A GROUP set up to support Catholic religious orders urged parishioners to refuse to help with compensation payments to abuse victims.
On Monday, the Bishop of Ferns Denis Brennan asked that his 100,000 parishioners contribute to the diocese's massive legal and compensation bills.
The Let Our Voices Emerge (LOVE) organisation yesterday said it would prefer the downfall of the Catholic Church.
The group's call came as Bishop Brennan said he did not want to "burden" the Vatican with a request for financial help, while singer Sinead O'Connor predicted the Catholic Church would not survive the 21st century.
LOVE spokesperson Florence Horsman Hogan said yesterday that the church would not manage without selling some of its assets: "If people want the church to survive in its present state, they need to contribute to ensure survival. If people don't want the church to survive in its present state -- don't."
She said she had spoken to members of religious orders as well as abuse survivors who felt in the past that the Catholic church was being unfairly targeted by people with agendas.
"They now state that it would be preferable to see the downfall of the church as it stands, and the rebuilding of a more humble and truthful entity."
LOVE was established by former industrial school pupils to support religious orders who were being slammed because of abuse allegations. However, the group spoke out against institutional child abuse and withdrew its support for the orders in the wake of the publication of the Ryan report last year and yesterday repeated its call for atonement.
"We have seen brave people -- nuns, priests and brothers -- give selflessly to care for us in the industrial schools. But we've also collectively seen a corruption that must be atoned for," Ms Horsman Hogan said.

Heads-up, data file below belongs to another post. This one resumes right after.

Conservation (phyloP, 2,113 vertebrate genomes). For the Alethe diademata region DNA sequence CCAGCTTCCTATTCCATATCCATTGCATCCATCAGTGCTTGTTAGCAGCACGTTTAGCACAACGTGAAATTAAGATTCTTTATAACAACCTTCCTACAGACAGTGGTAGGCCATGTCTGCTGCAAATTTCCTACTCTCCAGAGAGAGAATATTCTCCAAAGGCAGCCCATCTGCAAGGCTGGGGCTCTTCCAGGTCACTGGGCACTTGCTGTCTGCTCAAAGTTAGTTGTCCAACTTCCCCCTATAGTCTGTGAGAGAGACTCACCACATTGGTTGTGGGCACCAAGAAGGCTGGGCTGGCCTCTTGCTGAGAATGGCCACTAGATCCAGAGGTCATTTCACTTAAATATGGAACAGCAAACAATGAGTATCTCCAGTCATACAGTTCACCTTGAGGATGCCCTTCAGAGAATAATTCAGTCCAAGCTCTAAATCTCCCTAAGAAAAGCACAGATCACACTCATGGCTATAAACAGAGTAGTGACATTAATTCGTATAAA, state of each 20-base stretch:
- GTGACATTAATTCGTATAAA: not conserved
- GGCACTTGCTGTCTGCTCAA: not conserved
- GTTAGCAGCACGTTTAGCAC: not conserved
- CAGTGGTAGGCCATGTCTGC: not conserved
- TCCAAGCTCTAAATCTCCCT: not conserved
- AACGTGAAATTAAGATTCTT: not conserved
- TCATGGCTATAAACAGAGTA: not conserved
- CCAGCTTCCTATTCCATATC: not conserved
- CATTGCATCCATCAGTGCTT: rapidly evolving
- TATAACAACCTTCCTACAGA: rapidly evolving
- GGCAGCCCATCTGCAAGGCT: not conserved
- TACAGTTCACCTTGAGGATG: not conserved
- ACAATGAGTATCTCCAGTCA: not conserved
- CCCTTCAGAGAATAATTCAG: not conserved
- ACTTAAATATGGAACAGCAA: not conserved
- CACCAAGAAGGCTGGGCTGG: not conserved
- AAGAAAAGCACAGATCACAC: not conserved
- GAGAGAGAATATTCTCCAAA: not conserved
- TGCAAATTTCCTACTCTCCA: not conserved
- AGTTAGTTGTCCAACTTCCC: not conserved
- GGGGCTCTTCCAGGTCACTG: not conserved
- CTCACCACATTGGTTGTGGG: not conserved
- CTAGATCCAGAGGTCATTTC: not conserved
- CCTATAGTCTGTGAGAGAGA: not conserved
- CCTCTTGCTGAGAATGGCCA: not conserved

In a letter published in today's Irish Independent, singer Sinead O'Connor speaks about her astonishment at Bishop Brennan's request to his flock to pay bills arising from the horrific sex abuse in his diocese.
The outspoken singer says the Vatican has always put its business interests before the interests of children.
Ms O'Connor says that: "If Christ was here he would be burning down the Vatican. And I for one would be helping him."
Bishop Brennan has ruled out a request to the Vatican for financial help for the abuse victims' compensation fund. "I am not familiar with the finances of the Vatican," he said.
"I do not want to burden others," he added. "This is our responsibility and we would like to discharge our responsibilities ourselves."
Speaking yesterday on local radio, Dr Brennan said it was up to the parishes to decide if they wanted to sell an asset or donate funds and denied he had made a specific request for additional donations. "We have not ruled anything in or out. We need to get people's reactions. We are trying to be as transparent as possible," he said.